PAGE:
Jay Leno on Life After The Tonight Show, Avoiding Letterman’s Finale and Heading to CNBC

Plus, what's wrong with late night now

Jay Leno had his pick of TV offers after he stepped down as host of The Tonight Show in February 2014. But instead of jumping right back on television, Leno stepped away from the spotlight to focus on stand-up. Twenty months later, Leno's returning to TV, not with a talk show but with Jay Leno's Garage, a weekly CNBC series focused on cars and motorcycles. Premiering Wednesday at 10 p.m., the show is an offshoot of the YouTube series of the same name, which Leno launched in 2006.

Leno sat down with Adweek to talk about CNBC's appeal, life after The Tonight Show, the biggest problem with late night and why he didn't show up for David Letterman's Late Show finale in May.

Adweek: Did you approach CNBC about bringing Jay Leno's Garage to television, or did they come to you?

Jay Leno: I'm not quite sure. I like NBC—that's my home. I've always been there. People always go, "Why don't you jump ship?" Because I know them, and I like them. Whether you didn't get along with a particular executive, that's one person. The crews, the lighting guys, the makeup people … that's always been the same, and I like having a home to go to. Just because you fight with your family doesn't mean you leave. And I like CNBC because I like the demo—it's smart. I watch these car shows where people throw tools at each other, and they don't really learn anything. Whereas CNBC is upscale: I watch the ads and it's all Mercedes-Benz and upscale stuff like that. And it's a chance to be not necessarily a big fish in a small pond, but it just looks like a nice place to be.

When you left The Tonight Show, I was certain you'd be back on TV within six months.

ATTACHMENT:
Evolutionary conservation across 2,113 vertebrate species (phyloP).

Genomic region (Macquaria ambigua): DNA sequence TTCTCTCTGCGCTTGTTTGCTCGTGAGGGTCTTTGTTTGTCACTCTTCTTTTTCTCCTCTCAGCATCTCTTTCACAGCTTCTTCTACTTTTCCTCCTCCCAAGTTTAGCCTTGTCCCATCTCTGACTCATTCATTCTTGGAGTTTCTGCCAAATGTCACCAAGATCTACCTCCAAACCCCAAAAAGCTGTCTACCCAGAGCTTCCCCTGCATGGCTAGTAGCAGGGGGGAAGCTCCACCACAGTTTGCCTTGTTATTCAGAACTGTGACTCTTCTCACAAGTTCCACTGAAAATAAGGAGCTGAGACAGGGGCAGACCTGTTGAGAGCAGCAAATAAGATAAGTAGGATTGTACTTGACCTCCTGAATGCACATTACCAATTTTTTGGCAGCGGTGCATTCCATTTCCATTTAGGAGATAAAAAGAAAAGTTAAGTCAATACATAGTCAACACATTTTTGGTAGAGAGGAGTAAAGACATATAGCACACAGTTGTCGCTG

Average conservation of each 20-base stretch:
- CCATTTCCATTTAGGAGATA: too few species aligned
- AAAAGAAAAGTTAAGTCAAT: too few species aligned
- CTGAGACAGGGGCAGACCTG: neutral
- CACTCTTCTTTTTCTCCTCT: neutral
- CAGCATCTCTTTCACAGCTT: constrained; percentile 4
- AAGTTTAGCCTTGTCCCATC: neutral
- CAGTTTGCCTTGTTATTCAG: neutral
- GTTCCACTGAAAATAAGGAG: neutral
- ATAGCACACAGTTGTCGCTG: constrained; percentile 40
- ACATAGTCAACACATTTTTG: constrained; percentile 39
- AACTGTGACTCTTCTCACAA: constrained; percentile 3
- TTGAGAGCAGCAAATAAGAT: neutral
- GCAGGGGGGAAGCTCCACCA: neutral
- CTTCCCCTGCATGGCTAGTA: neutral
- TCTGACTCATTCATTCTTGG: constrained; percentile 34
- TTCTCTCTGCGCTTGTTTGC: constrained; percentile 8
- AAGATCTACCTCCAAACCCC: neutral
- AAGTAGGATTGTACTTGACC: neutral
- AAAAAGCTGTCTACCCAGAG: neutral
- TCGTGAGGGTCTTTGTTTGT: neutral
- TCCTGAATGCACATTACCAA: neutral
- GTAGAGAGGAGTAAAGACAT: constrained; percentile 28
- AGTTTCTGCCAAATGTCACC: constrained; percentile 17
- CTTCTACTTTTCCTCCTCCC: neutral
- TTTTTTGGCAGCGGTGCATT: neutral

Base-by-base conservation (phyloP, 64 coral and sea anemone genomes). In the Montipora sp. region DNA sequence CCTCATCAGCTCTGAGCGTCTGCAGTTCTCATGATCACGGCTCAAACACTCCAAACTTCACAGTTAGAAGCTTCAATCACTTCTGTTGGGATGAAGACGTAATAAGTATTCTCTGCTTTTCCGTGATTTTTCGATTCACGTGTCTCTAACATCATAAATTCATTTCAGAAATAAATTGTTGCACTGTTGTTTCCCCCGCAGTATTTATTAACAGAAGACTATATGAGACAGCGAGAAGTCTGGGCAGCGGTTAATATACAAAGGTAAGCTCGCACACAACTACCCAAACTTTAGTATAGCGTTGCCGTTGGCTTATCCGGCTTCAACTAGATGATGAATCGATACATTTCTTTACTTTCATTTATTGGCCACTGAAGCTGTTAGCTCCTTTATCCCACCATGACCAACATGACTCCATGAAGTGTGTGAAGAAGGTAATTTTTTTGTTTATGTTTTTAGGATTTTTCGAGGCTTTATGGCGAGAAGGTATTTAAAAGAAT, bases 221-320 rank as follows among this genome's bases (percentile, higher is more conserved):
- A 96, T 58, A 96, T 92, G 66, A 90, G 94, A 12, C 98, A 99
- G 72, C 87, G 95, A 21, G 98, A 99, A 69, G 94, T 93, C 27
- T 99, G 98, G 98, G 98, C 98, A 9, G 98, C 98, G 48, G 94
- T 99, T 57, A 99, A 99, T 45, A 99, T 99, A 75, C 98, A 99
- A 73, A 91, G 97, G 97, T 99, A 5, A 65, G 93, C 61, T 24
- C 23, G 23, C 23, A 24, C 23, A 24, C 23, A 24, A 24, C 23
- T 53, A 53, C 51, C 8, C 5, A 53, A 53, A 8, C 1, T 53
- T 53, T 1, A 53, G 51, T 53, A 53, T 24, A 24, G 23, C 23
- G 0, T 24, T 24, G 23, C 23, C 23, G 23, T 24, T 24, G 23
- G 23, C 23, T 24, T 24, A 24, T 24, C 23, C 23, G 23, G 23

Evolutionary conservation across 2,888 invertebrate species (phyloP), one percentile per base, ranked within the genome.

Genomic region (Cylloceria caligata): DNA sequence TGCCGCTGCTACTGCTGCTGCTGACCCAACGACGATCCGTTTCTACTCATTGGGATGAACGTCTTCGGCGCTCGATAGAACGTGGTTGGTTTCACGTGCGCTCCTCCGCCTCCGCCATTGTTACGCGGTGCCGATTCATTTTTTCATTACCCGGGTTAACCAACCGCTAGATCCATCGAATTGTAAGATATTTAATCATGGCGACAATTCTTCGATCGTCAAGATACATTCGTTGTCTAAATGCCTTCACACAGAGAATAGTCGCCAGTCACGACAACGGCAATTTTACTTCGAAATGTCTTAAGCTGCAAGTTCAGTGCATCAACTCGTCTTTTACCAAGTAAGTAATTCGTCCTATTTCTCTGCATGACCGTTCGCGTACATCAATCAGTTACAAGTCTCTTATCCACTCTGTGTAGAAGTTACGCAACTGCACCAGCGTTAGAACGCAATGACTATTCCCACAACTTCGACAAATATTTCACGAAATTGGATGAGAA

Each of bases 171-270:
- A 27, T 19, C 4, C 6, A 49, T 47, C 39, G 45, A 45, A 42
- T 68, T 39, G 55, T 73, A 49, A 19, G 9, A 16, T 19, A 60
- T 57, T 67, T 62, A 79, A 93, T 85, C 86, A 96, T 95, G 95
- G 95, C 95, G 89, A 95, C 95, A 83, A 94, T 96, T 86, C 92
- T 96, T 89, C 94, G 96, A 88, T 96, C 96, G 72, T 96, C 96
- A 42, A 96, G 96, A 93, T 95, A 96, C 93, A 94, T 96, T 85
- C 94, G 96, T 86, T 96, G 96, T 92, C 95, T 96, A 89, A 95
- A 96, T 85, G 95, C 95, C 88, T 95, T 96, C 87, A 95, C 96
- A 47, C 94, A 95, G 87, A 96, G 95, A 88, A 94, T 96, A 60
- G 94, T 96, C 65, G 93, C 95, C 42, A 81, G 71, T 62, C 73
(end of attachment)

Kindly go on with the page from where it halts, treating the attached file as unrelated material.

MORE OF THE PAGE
Oh, no!

So you had always intended to stay away this long?

Lightning doesn't strike twice. I certainly got plenty of offers to do things, but what do you do? You'd do a truncated version. The nice thing about The Tonight Show was the set, the band, all the equipment has been amortized over 22 years. So we could do the show reasonably profitably. If you buy all that stuff brand-new and start again—oh my God! Plus, that model is sort of gone. In those days, you had to wait until 11:30 to hear what we had to say. Now, it's released ahead of time. That's where Jimmy [Fallon]'s smart. He puts out viral videos and all that kind of stuff. So no, I didn't want to do the same thing.

When you were doing The Tonight Show, you kept tabs on what everyone else was doing in late night. Do you still do that, or have you stepped back?

I've stepped back. I watch it for enjoyment now. I watch Jimmy [Fallon]; I watch Seth [Meyers]. I don't really watch a lot of the others. Those are my two favorites. I like those guys. 

What do you miss most and least from your time on The Tonight Show?

Doing the monologue every day was great fun. That was 80 percent of my day—writing the jokes. I don't miss a lot of publicists. My favorite one we had was some ice-skater who had won some gold medals, and then 10 years later, she's in Playboy. And the publicist pitched it, all right, second guest. She comes and the publicist pulled me aside: "We're not discussing the Playboy issue." I've never said this before, but I said, "Why don't you take your client and go home. She's only here because she took her clothes off in a magazine after winning gold." I mean, I'm not going to insult her. I'm not going to make her feel cheap. But if you don't want to discuss it, I can get a comic here in six minutes.